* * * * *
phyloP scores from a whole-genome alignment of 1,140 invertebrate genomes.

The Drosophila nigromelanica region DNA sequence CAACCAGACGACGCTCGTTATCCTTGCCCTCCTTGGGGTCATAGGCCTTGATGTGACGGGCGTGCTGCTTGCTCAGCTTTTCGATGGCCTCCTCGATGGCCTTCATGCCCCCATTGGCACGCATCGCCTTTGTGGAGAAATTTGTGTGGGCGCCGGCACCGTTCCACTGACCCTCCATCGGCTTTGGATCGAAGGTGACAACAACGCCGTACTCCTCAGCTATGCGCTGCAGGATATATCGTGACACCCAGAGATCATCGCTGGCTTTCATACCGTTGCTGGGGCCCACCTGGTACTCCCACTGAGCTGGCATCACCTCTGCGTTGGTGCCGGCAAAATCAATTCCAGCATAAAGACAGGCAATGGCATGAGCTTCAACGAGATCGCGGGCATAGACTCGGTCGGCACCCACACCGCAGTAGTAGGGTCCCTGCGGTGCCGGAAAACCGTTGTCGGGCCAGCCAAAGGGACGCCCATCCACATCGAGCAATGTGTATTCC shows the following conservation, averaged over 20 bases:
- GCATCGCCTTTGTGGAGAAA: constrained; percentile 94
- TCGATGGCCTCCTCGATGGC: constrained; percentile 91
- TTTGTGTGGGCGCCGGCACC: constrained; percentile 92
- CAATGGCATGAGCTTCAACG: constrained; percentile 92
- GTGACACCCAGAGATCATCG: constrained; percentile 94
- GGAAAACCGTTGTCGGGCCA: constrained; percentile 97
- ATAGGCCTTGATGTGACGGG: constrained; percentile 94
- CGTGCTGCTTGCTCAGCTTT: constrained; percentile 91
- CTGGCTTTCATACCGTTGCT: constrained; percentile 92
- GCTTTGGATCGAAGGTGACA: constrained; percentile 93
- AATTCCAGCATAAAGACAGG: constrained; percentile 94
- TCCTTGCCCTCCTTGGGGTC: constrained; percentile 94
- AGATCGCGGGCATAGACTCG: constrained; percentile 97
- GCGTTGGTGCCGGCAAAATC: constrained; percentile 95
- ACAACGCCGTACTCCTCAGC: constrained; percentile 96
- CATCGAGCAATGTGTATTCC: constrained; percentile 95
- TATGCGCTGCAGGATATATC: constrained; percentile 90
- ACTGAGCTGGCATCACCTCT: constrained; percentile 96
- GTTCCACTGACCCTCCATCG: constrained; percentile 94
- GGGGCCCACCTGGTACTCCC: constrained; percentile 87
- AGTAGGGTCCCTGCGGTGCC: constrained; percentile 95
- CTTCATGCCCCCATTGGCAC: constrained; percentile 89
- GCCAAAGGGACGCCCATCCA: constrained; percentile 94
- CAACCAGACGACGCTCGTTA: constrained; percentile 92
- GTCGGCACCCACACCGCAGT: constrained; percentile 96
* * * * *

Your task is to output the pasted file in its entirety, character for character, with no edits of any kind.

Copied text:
phyloP scores from a whole-genome alignment of 1,140 invertebrate genomes.

The Drosophila nigromelanica region DNA sequence CAACCAGACGACGCTCGTTATCCTTGCCCTCCTTGGGGTCATAGGCCTTGATGTGACGGGCGTGCTGCTTGCTCAGCTTTTCGATGGCCTCCTCGATGGCCTTCATGCCCCCATTGGCACGCATCGCCTTTGTGGAGAAATTTGTGTGGGCGCCGGCACCGTTCCACTGACCCTCCATCGGCTTTGGATCGAAGGTGACAACAACGCCGTACTCCTCAGCTATGCGCTGCAGGATATATCGTGACACCCAGAGATCATCGCTGGCTTTCATACCGTTGCTGGGGCCCACCTGGTACTCCCACTGAGCTGGCATCACCTCTGCGTTGGTGCCGGCAAAATCAATTCCAGCATAAAGACAGGCAATGGCATGAGCTTCAACGAGATCGCGGGCATAGACTCGGTCGGCACCCACACCGCAGTAGTAGGGTCCCTGCGGTGCCGGAAAACCGTTGTCGGGCCAGCCAAAGGGACGCCCATCCACATCGAGCAATGTGTATTCC shows the following conservation, averaged over 20 bases:
- GCATCGCCTTTGTGGAGAAA: constrained; percentile 94
- TCGATGGCCTCCTCGATGGC: constrained; percentile 91
- TTTGTGTGGGCGCCGGCACC: constrained; percentile 92
- CAATGGCATGAGCTTCAACG: constrained; percentile 92
- GTGACACCCAGAGATCATCG: constrained; percentile 94
- GGAAAACCGTTGTCGGGCCA: constrained; percentile 97
- ATAGGCCTTGATGTGACGGG: constrained; percentile 94
- CGTGCTGCTTGCTCAGCTTT: constrained; percentile 91
- CTGGCTTTCATACCGTTGCT: constrained; percentile 92
- GCTTTGGATCGAAGGTGACA: constrained; percentile 93
- AATTCCAGCATAAAGACAGG: constrained; percentile 94
- TCCTTGCCCTCCTTGGGGTC: constrained; percentile 94
- AGATCGCGGGCATAGACTCG: constrained; percentile 97
- GCGTTGGTGCCGGCAAAATC: constrained; percentile 95
- ACAACGCCGTACTCCTCAGC: constrained; percentile 96
- CATCGAGCAATGTGTATTCC: constrained; percentile 95
- TATGCGCTGCAGGATATATC: constrained; percentile 90
- ACTGAGCTGGCATCACCTCT: constrained; percentile 96
- GTTCCACTGACCCTCCATCG: constrained; percentile 94
- GGGGCCCACCTGGTACTCCC: constrained; percentile 87
- AGTAGGGTCCCTGCGGTGCC: constrained; percentile 95
- CTTCATGCCCCCATTGGCAC: constrained; percentile 89
- GCCAAAGGGACGCCCATCCA: constrained; percentile 94
- CAACCAGACGACGCTCGTTA: constrained; percentile 92
- GTCGGCACCCACACCGCAGT: constrained; percentile 96